Skip to content

Reflections of a working writer and reader



How Not To Write a Book Review

Have you had a bad review lately?

Slate poetry editor, Robert Pinsky, considers what happened to John Keats and the review which, allegedly, killed him.

4 Responses to “How Not To Write a Book Review”

  1. Jim Murdoch says:

    I’ve only had one ever. By that I mean so far. A girl on Goodreads gave Living with the Truth a 1-star rating and all she said was she couldn’t finish it. That made me rather sad but I can’t imagine any review would be worth killing oneself over. My first two books are out as e-books now – the official notification goes up tonight – and so I’m going to be looking for some reviews from that community and I’ll be interested to see what I get. From what I can see most e-book only authors tend to work in genres and I have no idea how you would classify what I do. I suspect a few might not be on the same page as me but we’ll see.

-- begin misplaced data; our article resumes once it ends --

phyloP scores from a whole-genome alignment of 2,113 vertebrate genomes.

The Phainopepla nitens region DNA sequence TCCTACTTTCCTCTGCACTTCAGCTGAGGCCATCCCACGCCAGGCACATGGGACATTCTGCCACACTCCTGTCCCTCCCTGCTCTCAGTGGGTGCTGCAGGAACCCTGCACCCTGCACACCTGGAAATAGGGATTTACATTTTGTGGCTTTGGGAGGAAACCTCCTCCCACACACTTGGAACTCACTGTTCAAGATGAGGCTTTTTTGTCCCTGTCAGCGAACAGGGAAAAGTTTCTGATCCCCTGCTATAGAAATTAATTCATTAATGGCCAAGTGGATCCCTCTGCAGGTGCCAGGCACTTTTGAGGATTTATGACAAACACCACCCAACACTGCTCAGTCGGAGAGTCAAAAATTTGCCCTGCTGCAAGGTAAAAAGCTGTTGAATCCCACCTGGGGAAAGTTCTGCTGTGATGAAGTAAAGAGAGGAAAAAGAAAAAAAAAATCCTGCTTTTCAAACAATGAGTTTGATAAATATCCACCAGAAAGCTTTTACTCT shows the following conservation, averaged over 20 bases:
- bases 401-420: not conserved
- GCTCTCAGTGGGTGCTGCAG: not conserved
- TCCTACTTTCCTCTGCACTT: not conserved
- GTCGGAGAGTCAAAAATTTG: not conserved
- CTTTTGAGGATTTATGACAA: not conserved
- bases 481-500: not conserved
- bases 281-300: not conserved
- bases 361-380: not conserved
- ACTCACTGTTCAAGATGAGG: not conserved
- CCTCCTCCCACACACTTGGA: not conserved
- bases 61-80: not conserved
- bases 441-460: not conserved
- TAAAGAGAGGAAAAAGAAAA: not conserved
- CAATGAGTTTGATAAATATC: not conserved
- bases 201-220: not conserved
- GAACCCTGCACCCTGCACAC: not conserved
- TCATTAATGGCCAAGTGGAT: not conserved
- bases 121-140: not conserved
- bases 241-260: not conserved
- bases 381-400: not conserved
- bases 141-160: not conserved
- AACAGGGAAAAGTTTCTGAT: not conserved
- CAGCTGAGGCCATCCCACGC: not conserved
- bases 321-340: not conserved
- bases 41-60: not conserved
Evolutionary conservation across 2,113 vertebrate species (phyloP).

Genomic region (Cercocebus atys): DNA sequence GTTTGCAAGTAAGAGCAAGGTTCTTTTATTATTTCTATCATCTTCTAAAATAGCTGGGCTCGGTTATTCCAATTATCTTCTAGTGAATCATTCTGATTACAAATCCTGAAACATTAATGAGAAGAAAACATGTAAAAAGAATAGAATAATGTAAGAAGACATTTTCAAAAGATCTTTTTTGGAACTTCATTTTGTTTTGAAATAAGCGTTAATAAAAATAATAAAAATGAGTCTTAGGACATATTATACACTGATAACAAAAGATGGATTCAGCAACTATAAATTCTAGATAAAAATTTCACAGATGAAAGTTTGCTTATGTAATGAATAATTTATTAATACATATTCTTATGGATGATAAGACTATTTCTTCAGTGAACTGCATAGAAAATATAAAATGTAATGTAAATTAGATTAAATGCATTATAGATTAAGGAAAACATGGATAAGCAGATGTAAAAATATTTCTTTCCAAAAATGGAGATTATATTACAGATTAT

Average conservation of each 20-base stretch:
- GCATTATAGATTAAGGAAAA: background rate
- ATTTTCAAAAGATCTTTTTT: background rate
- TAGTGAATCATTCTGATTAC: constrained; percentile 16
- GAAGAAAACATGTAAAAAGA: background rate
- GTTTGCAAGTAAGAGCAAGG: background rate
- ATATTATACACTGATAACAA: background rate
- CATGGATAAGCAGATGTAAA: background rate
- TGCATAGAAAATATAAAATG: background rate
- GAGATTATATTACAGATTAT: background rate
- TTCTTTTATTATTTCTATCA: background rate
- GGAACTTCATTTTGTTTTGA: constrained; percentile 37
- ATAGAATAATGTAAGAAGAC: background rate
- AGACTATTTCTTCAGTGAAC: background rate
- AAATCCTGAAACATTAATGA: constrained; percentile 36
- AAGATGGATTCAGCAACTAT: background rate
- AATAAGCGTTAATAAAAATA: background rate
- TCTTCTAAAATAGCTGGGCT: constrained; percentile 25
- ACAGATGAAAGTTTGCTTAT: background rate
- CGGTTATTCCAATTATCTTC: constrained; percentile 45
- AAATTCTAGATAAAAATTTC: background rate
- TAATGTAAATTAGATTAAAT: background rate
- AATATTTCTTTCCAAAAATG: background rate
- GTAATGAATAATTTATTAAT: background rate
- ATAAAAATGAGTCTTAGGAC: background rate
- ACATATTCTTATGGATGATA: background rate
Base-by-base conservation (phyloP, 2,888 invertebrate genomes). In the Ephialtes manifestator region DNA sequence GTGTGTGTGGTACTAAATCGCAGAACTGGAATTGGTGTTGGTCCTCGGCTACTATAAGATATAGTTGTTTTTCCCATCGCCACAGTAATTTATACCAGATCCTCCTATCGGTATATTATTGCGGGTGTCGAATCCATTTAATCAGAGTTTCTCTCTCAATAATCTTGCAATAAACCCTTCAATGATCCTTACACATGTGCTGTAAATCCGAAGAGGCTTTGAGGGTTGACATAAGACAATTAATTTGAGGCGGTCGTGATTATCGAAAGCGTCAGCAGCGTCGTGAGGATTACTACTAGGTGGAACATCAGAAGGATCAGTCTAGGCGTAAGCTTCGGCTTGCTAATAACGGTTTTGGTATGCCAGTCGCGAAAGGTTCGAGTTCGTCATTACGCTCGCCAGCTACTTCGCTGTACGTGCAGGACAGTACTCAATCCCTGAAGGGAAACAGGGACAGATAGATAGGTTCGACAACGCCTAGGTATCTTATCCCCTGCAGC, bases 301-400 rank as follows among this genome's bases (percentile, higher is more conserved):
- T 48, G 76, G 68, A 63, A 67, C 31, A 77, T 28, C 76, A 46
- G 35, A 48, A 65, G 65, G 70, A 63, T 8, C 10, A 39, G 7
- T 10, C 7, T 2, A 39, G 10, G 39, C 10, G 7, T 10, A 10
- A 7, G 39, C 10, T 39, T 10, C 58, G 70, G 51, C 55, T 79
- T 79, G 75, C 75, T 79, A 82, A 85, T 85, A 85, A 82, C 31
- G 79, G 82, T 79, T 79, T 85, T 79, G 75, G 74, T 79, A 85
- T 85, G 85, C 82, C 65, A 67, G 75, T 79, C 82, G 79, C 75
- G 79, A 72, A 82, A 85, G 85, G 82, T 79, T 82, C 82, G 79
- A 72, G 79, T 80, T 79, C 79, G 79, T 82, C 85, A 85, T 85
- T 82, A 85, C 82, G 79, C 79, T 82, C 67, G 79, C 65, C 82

2. I have drafted a book from the point of view of an 12 year old boy and asked some children at a local school to review it (without revealing my identity). Got some good reviews but also this: I hated how you thought you were being funny and you were not.
    Also: ‘Dieabolikal’.
    So that told me.

  3. john baker says:

    ‘Dieabolikal’ should win some kind of prize. Best thing I heard all day.

  4. Freda says:

    It goes to show that different people have different tolerance. It’s how much you put your heart on your work and yet despite your effort, it’s not good enough. I can’t blame anybody doing this but it’s really not worth dying for me at least.